Methodists ponder cost, size of their quadrennial convention

Rising expenses
The United Methodists gather as a legislating body only every four years, but officials say the General Conference is becoming so costly that they are thinking about new ways to function as an increasingly global church.

The 2008 meeting April 23–May 2 in Fort Worth, Texas, is expected to cost $6.6 million—a jump from the $5.3 million it took to hold the 2004 assembly in Pittsburgh. That higher bill is expected despite the fact that the length of the General Conference will be cut from 12 to 10 days.

The event’s planning commission, meeting in mid-November near the site of the 2012 convention in Tampa, was told that the General Conference in Florida could exceed $9 million in expenses, according to the United Methodist News Service.

The rising costs are partly due to membership growth in Africa and nations such as the Philippines. A steady membership decline in U.S. churches means that one-third of United Methodists now live outside the United States, the UMC finance and administration agency reported in October.

At the end of 2005, the denomination had nearly 13.8 million baptized and professing members worldwide; the U.S. figure was 8.9 million. (Professing membership is nearly 11.5 million worldwide and nearly 8 million in the U.S.)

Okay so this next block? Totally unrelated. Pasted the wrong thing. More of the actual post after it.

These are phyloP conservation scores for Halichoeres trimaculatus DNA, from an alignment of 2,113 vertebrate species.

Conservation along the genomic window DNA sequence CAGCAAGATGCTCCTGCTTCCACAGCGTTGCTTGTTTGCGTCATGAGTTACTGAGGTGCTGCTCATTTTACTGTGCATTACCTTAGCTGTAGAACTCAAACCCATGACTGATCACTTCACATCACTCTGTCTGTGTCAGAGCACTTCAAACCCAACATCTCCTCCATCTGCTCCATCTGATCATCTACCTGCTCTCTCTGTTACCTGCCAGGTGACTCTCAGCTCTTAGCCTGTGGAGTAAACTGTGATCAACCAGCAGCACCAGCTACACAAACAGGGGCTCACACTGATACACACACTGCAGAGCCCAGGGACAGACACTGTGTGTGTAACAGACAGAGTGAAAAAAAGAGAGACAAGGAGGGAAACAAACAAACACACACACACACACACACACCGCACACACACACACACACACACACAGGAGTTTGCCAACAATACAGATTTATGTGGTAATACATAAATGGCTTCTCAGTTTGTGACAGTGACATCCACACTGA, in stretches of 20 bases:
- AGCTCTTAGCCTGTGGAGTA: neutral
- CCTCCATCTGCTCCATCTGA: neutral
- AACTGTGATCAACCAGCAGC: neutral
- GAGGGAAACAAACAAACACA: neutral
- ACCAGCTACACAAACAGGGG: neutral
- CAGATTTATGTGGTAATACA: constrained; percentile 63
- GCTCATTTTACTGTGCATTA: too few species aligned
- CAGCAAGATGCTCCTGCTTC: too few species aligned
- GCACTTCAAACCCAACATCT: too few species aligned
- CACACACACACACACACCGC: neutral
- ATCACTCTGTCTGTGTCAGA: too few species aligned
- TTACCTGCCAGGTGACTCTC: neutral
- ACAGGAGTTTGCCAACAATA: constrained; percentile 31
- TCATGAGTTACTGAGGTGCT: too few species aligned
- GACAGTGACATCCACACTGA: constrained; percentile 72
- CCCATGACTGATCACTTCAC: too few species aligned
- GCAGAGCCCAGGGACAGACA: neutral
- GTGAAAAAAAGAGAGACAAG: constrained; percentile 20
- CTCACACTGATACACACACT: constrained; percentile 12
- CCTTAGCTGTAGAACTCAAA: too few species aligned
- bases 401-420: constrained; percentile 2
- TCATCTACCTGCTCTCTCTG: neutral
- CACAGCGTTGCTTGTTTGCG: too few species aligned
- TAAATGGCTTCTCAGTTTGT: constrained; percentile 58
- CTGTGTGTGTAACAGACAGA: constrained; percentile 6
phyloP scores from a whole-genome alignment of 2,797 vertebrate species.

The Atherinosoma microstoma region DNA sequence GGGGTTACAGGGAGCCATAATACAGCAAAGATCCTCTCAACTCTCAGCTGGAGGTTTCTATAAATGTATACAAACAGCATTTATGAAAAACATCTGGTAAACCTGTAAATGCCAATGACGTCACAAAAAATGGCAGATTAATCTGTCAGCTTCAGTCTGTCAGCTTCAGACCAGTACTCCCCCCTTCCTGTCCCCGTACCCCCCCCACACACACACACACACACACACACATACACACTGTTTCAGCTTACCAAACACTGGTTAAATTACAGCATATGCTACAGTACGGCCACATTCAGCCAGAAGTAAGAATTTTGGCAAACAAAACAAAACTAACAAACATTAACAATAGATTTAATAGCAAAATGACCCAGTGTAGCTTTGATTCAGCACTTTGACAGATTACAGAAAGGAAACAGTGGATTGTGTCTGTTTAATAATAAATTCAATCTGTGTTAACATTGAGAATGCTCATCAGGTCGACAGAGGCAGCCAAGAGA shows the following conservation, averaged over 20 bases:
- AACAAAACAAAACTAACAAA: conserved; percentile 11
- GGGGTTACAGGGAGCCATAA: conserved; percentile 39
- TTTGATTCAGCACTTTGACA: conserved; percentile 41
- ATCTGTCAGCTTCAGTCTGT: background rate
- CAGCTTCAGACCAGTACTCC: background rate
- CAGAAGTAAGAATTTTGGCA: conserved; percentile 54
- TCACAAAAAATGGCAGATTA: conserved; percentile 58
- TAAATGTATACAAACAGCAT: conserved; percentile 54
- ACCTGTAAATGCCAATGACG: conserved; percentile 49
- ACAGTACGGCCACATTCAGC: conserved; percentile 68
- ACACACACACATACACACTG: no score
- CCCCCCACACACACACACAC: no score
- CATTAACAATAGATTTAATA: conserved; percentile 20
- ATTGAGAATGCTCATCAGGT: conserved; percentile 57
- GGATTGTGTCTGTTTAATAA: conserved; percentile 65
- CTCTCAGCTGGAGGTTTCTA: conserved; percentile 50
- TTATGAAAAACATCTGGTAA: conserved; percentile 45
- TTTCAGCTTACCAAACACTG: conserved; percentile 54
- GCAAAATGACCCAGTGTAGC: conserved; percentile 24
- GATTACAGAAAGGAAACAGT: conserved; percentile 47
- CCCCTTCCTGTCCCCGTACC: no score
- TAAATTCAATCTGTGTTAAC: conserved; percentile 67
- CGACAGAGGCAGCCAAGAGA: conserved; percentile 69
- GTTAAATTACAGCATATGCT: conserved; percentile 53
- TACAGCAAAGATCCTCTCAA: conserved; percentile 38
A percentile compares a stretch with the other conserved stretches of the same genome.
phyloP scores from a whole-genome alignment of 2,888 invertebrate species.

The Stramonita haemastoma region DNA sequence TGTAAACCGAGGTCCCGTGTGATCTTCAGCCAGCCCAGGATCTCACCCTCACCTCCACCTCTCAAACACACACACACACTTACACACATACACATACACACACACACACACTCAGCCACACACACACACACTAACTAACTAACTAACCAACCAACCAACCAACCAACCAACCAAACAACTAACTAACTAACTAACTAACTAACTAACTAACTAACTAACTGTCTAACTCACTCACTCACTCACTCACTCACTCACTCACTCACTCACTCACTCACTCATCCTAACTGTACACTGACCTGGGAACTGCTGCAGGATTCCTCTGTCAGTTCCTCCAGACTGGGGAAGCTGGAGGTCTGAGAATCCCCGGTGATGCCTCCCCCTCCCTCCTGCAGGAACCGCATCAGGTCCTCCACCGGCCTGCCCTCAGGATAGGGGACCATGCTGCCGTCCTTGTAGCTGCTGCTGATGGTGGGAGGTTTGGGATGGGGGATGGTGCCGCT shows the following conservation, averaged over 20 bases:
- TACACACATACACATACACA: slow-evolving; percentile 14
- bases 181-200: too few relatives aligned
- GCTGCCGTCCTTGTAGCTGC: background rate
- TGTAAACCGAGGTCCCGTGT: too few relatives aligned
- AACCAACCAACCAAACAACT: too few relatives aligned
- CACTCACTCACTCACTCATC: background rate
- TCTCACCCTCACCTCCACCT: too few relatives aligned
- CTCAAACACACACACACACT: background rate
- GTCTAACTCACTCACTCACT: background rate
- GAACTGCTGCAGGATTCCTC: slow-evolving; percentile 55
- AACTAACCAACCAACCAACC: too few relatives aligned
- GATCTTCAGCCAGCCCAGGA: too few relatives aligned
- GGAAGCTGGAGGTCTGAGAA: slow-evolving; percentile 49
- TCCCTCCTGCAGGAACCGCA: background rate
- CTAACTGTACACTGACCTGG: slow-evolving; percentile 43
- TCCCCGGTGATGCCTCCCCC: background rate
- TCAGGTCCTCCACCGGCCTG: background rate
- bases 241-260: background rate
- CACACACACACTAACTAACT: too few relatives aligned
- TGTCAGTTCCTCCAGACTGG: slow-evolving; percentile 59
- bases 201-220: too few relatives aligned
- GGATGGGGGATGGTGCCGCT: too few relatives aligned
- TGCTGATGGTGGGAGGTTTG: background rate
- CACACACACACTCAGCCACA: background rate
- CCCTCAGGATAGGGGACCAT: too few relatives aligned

The number of international delegates has risen from 14 percent in 1966 to 29 percent for the 2008 convention. That figure is estimated to reach 40 percent in 2012 at Tampa, said Alan J. Morrison, commission business manager. The influx of international delegates adds to the cost of interpreters and written translations.

“The challenge for us is the rising cost of what it means to be a global church,” David Wilson of Oklahoma City, vice-president of the planning commission, told United Methodist News Service. “We thought we would save money [$250,000] by cutting a day and a half from this conference,” he said. “But there are other financial issues we can’t control.”

In the aftermath of the 2001 terrorist attacks, as convention business declined, some cities offered lower rates, but this is no longer true, Wilson said. In addition, the 2008 General Conference may run $750,000 in the red because, say church officials, not enough funds were allotted for the Fort Worth meeting.

The commission has considered holding the gathering every six years rather than at four-year intervals, and meeting in summer on campuses where delegates would stay in dormitories rather than hotels. A petition submitted to the 2008 assembly would reduce the number of delegates from 1,000 to 500 or 600.

“How do we maintain the unity of the United Methodist Church and pay for that, as well as remain faithful to those in the pews who pay the apportionments to make this happen every four years?” asked Wilson.